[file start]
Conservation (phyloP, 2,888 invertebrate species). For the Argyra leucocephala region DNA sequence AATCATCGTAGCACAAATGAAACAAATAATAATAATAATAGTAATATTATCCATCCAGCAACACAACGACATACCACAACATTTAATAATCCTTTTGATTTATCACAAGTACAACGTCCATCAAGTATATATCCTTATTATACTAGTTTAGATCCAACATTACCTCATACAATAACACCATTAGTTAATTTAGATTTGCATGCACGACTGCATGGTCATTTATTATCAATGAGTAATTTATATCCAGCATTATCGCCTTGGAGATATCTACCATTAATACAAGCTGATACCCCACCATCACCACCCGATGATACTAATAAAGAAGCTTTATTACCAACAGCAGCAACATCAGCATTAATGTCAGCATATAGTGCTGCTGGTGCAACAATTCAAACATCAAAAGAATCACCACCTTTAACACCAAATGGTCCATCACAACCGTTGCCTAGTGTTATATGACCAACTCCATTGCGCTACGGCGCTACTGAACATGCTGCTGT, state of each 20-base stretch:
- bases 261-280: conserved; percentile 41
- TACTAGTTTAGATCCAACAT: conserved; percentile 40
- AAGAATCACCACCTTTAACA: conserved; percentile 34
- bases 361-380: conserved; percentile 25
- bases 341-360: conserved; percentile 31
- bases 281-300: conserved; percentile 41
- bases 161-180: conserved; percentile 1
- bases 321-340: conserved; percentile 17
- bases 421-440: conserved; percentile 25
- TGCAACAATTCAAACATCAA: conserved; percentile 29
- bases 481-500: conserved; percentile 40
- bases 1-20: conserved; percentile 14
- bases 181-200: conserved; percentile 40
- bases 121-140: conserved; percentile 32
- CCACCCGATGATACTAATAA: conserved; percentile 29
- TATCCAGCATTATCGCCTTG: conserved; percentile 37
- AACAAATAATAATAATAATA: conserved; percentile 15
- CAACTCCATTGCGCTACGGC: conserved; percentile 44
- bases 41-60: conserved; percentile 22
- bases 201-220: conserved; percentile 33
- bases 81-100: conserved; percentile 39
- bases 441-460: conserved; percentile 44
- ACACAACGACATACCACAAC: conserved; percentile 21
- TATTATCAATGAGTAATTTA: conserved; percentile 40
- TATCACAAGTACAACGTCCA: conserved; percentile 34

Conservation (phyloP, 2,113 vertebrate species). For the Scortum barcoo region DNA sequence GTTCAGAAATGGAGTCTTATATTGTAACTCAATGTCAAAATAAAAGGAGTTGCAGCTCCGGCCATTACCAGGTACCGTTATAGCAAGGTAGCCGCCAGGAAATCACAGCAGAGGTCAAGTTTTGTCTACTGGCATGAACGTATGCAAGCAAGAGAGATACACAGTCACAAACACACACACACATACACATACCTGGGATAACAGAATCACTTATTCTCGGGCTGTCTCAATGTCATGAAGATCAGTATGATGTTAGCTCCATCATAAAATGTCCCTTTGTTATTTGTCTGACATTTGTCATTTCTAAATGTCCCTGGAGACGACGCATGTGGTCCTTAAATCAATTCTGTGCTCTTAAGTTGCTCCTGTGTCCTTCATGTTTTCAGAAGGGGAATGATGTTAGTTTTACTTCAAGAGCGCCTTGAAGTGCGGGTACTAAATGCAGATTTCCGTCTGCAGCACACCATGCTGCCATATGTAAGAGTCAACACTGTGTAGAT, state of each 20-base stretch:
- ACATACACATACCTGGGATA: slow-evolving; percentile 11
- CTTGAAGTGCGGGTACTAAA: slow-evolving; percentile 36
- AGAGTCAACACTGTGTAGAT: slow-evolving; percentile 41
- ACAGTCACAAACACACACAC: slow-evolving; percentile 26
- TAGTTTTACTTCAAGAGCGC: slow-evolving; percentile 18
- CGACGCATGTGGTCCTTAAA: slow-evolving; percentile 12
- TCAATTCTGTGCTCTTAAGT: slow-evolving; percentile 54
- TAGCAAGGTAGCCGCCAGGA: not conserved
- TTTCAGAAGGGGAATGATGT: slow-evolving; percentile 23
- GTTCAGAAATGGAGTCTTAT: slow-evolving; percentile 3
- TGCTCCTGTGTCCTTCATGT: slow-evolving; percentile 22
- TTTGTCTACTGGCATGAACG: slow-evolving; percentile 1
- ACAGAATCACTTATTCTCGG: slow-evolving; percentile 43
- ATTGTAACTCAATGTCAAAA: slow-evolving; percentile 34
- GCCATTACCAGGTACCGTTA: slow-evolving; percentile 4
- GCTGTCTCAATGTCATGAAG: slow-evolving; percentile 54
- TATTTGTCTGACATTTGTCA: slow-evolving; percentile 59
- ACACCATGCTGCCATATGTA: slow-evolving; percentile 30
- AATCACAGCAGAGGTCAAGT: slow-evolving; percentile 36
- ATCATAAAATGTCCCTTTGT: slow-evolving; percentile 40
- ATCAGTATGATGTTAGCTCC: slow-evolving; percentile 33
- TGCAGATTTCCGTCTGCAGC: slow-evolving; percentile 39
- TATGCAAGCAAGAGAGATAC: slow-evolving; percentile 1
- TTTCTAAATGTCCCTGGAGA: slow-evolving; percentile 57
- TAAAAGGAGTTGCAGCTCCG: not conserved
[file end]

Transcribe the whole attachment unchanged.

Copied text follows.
Conservation (phyloP, 2,888 invertebrate species). For the Argyra leucocephala region DNA sequence AATCATCGTAGCACAAATGAAACAAATAATAATAATAATAGTAATATTATCCATCCAGCAACACAACGACATACCACAACATTTAATAATCCTTTTGATTTATCACAAGTACAACGTCCATCAAGTATATATCCTTATTATACTAGTTTAGATCCAACATTACCTCATACAATAACACCATTAGTTAATTTAGATTTGCATGCACGACTGCATGGTCATTTATTATCAATGAGTAATTTATATCCAGCATTATCGCCTTGGAGATATCTACCATTAATACAAGCTGATACCCCACCATCACCACCCGATGATACTAATAAAGAAGCTTTATTACCAACAGCAGCAACATCAGCATTAATGTCAGCATATAGTGCTGCTGGTGCAACAATTCAAACATCAAAAGAATCACCACCTTTAACACCAAATGGTCCATCACAACCGTTGCCTAGTGTTATATGACCAACTCCATTGCGCTACGGCGCTACTGAACATGCTGCTGT, state of each 20-base stretch:
- bases 261-280: conserved; percentile 41
- TACTAGTTTAGATCCAACAT: conserved; percentile 40
- AAGAATCACCACCTTTAACA: conserved; percentile 34
- bases 361-380: conserved; percentile 25
- bases 341-360: conserved; percentile 31
- bases 281-300: conserved; percentile 41
- bases 161-180: conserved; percentile 1
- bases 321-340: conserved; percentile 17
- bases 421-440: conserved; percentile 25
- TGCAACAATTCAAACATCAA: conserved; percentile 29
- bases 481-500: conserved; percentile 40
- bases 1-20: conserved; percentile 14
- bases 181-200: conserved; percentile 40
- bases 121-140: conserved; percentile 32
- CCACCCGATGATACTAATAA: conserved; percentile 29
- TATCCAGCATTATCGCCTTG: conserved; percentile 37
- AACAAATAATAATAATAATA: conserved; percentile 15
- CAACTCCATTGCGCTACGGC: conserved; percentile 44
- bases 41-60: conserved; percentile 22
- bases 201-220: conserved; percentile 33
- bases 81-100: conserved; percentile 39
- bases 441-460: conserved; percentile 44
- ACACAACGACATACCACAAC: conserved; percentile 21
- TATTATCAATGAGTAATTTA: conserved; percentile 40
- TATCACAAGTACAACGTCCA: conserved; percentile 34

Conservation (phyloP, 2,113 vertebrate species). For the Scortum barcoo region DNA sequence GTTCAGAAATGGAGTCTTATATTGTAACTCAATGTCAAAATAAAAGGAGTTGCAGCTCCGGCCATTACCAGGTACCGTTATAGCAAGGTAGCCGCCAGGAAATCACAGCAGAGGTCAAGTTTTGTCTACTGGCATGAACGTATGCAAGCAAGAGAGATACACAGTCACAAACACACACACACATACACATACCTGGGATAACAGAATCACTTATTCTCGGGCTGTCTCAATGTCATGAAGATCAGTATGATGTTAGCTCCATCATAAAATGTCCCTTTGTTATTTGTCTGACATTTGTCATTTCTAAATGTCCCTGGAGACGACGCATGTGGTCCTTAAATCAATTCTGTGCTCTTAAGTTGCTCCTGTGTCCTTCATGTTTTCAGAAGGGGAATGATGTTAGTTTTACTTCAAGAGCGCCTTGAAGTGCGGGTACTAAATGCAGATTTCCGTCTGCAGCACACCATGCTGCCATATGTAAGAGTCAACACTGTGTAGAT, state of each 20-base stretch:
- ACATACACATACCTGGGATA: slow-evolving; percentile 11
- CTTGAAGTGCGGGTACTAAA: slow-evolving; percentile 36
- AGAGTCAACACTGTGTAGAT: slow-evolving; percentile 41
- ACAGTCACAAACACACACAC: slow-evolving; percentile 26
- TAGTTTTACTTCAAGAGCGC: slow-evolving; percentile 18
- CGACGCATGTGGTCCTTAAA: slow-evolving; percentile 12
- TCAATTCTGTGCTCTTAAGT: slow-evolving; percentile 54
- TAGCAAGGTAGCCGCCAGGA: not conserved
- TTTCAGAAGGGGAATGATGT: slow-evolving; percentile 23
- GTTCAGAAATGGAGTCTTAT: slow-evolving; percentile 3
- TGCTCCTGTGTCCTTCATGT: slow-evolving; percentile 22
- TTTGTCTACTGGCATGAACG: slow-evolving; percentile 1
- ACAGAATCACTTATTCTCGG: slow-evolving; percentile 43
- ATTGTAACTCAATGTCAAAA: slow-evolving; percentile 34
- GCCATTACCAGGTACCGTTA: slow-evolving; percentile 4
- GCTGTCTCAATGTCATGAAG: slow-evolving; percentile 54
- TATTTGTCTGACATTTGTCA: slow-evolving; percentile 59
- ACACCATGCTGCCATATGTA: slow-evolving; percentile 30
- AATCACAGCAGAGGTCAAGT: slow-evolving; percentile 36
- ATCATAAAATGTCCCTTTGT: slow-evolving; percentile 40
- ATCAGTATGATGTTAGCTCC: slow-evolving; percentile 33
- TGCAGATTTCCGTCTGCAGC: slow-evolving; percentile 39
- TATGCAAGCAAGAGAGATAC: slow-evolving; percentile 1
- TTTCTAAATGTCCCTGGAGA: slow-evolving; percentile 57
- TAAAAGGAGTTGCAGCTCCG: not conserved